I’ve had the opportunity to try out wireless speakers from a number of well-known names in high-end audio, including JBL, Tivoli, Harmon Kardon, Polk, Thiel Audio, Yamaha, and B&W. But I didn’t even realize that Denon was in that game. That oversight was rectified when the company sent me one of their new Envaya DSB-250BT portable Bluetooth speakers to try out.
The DSB-250BT is the largest in Denon’s Envaya collection, but it’s a very compact speaker that measures just over 8-inches across. It adopts a familiar candy bar form factor, but the front-facing drivers are tilted up slightly for better sound dispersion. The end caps are a rubberized material (one end has integrated controls), there are four nubby silicone feet, and on the back of the unit, a rubber plug hides a microUSB port and 3.5mm AUX input. Discrete, small white LEDs show the battery level. Denon uses a striped cloth material on the body of the speaker, and this dresses it up for a more premium look. My review unit was gray stripes on a black background, and there is also a black on black option.
The overall effect is minimalist but upscale.
Denon Envaya DSB-250BT Key Specs
• 2 x 40mm full range drivers, one 53 x 135mm passive radiator
• 2 x 13.5W high-efficiency digital amplifier
• Bluetooth 4.1with aptX/AAC/SBC support, 8-device multi-pairing, 2-device simultaneous pairing, and 98-foot range
• 3.5mm AUX input
• Envaya two-channel stereo pairing
• Microphone with speakerphone and Siri support
• Battery rated at up to 13-hours play time
• IP67 water and dust resistant
• 8.2 x 2.9 x 3.0 inches, weighs 1.65 pounds
• Includes microUSB cable and carry strap
The Envaya DSB-250BT is what I would consider a compact wireless speaker, but you wouldn’t know that from the sound it pumps out. There is a lot of audio tech packed in there, and the 8.2-inch width of the speaker holds a pair of “oversized,” full range drivers and a big passive radiator that alone measures 5.3-inches across. The drivers are powered by a high-efficiency digital amplifier providing 13.5W per channel and a proprietary DSP that Denon says intelligently tailors the sound based on the connected source.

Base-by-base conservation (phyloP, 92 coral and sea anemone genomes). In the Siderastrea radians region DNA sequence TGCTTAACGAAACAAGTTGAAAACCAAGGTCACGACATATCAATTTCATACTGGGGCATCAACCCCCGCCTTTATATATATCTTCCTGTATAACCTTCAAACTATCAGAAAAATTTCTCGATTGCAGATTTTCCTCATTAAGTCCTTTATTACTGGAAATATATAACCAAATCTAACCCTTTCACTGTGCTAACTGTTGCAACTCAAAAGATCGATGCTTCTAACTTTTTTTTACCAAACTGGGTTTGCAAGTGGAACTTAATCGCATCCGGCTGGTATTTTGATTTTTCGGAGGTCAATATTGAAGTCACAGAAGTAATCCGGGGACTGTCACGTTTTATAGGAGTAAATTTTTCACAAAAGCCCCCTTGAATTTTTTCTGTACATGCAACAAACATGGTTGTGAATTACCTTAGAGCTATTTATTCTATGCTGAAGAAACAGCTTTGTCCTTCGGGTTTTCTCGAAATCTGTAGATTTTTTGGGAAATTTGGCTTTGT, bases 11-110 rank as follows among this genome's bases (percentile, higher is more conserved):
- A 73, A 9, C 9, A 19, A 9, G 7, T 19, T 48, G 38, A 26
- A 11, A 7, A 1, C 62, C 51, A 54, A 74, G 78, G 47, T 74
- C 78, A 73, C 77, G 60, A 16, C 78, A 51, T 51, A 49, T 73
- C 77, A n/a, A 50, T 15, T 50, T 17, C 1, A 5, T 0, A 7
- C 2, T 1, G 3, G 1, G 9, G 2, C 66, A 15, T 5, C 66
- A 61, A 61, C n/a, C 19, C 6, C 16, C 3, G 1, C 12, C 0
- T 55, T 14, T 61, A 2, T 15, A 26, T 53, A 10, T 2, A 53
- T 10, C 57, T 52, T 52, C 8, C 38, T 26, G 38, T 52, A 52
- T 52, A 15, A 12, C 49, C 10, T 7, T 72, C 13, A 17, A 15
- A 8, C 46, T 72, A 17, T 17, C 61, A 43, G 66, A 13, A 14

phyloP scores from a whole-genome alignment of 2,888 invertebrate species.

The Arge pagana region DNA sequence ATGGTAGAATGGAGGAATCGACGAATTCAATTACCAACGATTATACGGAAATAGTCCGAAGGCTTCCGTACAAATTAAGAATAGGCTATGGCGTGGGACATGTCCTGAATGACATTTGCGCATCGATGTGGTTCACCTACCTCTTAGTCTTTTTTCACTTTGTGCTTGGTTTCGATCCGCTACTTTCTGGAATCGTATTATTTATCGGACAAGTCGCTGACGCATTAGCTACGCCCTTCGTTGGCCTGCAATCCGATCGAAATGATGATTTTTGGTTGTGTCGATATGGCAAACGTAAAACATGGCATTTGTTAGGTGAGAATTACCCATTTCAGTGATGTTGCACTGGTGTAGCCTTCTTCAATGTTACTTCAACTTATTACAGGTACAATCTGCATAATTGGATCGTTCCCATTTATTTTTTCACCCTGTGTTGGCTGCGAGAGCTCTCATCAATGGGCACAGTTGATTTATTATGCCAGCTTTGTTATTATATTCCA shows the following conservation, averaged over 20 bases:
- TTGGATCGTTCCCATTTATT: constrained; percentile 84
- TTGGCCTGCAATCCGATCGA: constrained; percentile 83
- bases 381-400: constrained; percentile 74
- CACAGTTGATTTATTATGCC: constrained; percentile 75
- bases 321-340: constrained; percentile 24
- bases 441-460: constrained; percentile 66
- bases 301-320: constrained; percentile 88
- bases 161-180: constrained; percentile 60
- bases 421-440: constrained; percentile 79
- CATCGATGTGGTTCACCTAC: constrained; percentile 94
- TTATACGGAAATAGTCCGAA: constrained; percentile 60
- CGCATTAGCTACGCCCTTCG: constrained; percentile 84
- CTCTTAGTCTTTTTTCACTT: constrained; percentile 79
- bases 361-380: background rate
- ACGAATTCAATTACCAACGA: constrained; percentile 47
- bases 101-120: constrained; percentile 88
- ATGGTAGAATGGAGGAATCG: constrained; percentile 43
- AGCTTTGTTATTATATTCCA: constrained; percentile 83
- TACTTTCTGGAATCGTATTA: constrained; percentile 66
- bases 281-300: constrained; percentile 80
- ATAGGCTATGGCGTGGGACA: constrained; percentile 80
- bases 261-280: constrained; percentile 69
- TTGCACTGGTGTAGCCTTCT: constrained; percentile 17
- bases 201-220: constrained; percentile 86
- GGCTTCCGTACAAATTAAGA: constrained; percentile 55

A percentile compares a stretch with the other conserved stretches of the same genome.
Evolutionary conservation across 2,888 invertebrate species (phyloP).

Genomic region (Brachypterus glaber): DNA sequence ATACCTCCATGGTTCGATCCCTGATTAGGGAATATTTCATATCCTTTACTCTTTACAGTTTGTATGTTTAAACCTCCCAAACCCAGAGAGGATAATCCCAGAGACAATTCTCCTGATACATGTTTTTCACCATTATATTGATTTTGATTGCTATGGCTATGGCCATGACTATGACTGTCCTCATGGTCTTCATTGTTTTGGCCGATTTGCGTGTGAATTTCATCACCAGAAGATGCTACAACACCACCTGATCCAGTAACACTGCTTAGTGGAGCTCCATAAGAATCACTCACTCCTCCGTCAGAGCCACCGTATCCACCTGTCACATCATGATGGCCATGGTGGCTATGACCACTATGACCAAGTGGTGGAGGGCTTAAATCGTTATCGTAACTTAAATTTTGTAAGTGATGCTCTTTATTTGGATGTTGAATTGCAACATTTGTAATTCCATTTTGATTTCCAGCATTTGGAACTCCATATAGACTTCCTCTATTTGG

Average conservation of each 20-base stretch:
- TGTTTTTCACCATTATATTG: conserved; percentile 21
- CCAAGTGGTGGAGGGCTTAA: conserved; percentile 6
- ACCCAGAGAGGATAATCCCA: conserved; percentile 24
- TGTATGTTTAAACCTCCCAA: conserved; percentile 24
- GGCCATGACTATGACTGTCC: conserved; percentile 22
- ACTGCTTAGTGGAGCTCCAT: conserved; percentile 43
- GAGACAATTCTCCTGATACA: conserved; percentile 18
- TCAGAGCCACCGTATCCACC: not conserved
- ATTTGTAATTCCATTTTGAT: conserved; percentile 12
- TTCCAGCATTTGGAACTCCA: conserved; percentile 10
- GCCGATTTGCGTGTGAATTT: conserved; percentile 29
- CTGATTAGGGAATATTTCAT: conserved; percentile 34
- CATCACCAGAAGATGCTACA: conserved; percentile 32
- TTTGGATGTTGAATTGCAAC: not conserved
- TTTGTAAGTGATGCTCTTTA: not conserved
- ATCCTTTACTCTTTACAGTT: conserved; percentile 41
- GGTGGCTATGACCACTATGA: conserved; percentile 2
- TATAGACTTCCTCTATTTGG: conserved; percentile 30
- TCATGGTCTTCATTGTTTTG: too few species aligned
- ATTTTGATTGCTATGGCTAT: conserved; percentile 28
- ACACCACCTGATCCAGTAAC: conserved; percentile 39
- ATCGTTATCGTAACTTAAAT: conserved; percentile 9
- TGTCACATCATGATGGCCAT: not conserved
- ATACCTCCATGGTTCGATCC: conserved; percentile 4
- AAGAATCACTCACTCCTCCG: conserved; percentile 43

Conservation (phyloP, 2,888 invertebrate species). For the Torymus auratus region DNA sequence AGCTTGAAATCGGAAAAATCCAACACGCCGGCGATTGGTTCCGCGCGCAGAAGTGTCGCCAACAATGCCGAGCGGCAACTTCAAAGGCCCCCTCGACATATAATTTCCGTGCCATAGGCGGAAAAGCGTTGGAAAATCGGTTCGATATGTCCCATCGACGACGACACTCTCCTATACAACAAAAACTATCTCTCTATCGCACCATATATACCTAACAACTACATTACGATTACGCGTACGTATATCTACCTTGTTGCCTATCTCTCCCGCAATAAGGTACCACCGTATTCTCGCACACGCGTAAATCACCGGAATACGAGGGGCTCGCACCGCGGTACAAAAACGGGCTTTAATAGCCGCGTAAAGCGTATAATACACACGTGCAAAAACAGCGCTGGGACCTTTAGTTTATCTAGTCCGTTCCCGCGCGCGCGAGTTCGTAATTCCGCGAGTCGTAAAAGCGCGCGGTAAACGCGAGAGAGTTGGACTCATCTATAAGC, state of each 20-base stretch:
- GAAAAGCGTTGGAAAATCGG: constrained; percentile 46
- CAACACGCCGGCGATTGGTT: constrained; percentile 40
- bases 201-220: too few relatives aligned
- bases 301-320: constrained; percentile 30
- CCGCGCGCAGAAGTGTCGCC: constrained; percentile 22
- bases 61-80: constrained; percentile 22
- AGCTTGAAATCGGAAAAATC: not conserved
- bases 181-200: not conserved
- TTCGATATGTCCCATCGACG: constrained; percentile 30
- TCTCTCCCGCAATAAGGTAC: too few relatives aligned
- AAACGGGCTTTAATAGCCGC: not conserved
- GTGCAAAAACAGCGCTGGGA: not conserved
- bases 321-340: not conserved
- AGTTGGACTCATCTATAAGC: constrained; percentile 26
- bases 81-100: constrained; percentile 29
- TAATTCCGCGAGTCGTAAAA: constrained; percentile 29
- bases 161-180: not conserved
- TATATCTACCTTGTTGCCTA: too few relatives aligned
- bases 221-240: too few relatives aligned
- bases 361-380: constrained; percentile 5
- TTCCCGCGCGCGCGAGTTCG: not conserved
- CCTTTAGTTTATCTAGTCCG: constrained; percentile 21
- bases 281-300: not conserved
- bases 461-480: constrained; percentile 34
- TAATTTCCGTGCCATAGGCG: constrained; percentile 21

Music sounded fantastic, with the bass and midrange, in particular, being far stronger than other speakers in this size. I switched back and forth between the Envaya DSB-250BT and other speakers in my collection in a similar size and price range, and it’s that low-end performance that really stood out. Most other speakers sounded tinny in comparison and the ones that had decent bass still sounded thinner because they lack the lower mid-range performance the Envaya DSB-250BT puts out. Even at high volumes it avoided distortion and didn’t jump around, but if picked up while playing you can feel the drivers and that huge passive radiator pumping hard.
The Denon’s driver placement and processing also made the audio sound much more expansive than you might expect. Not nearly stereo, but with much more depth than small speakers can typically muster. And if you do want stereo, with a second unit Denon says you can get true left and right channel stereo sound.
Water Resistance, Battery Life, and Buttons
Battery life is rated at up to 13 hours based on moderate volume. That’s pretty decent—more than enough to get you through a party—but as always, expect it to take a hit if you like your music loud. A full recharge took about three hours.
The Envaya DSB-250BT is rated as IP67 water and dust-proof. That’s good enough to survive 30 minutes in 3 feet of water. I tested it with a soaking in the sink and it survived to play again. The one issue I noted that I haven’t run into with other portable speakers is that the cloth cover absorbed water over time. So when it came out, there was noticeable distortion because the cloth covering the speakers was waterlogged. After shaking it out for a few minutes and drying with a towel, everything was back to normal.
The membrane-style buttons control basic functions only: volume (independent from source volume), power, Bluetooth, and microphone. They are the same color as the end caps, which can make them a little difficult to see, and they also require a fair bit of force to activate.
I should mention the Bluetooth 4.1 connectivity is claimed to offer up to 98 feet of range. I didn’t test that upper limit, but it stayed connected while I wandered through the house and yard—most Bluetooth devices run into trouble here when I move between floors, but the Denon speaker was solid.
With an MSRP of $199, the Denon Envaya DSB-250BT isn’t exactly an impulse buy, but it’s less expensive than many premium Bluetooth speakers. With its combination of audio quality (in particular the strength of its low-end performance), attractive design, battery life, and portability, it’s a great choice for music lovers that offers real value for the money.
Disclosure: Denon provided a speaker for evaluation but had no input into this review.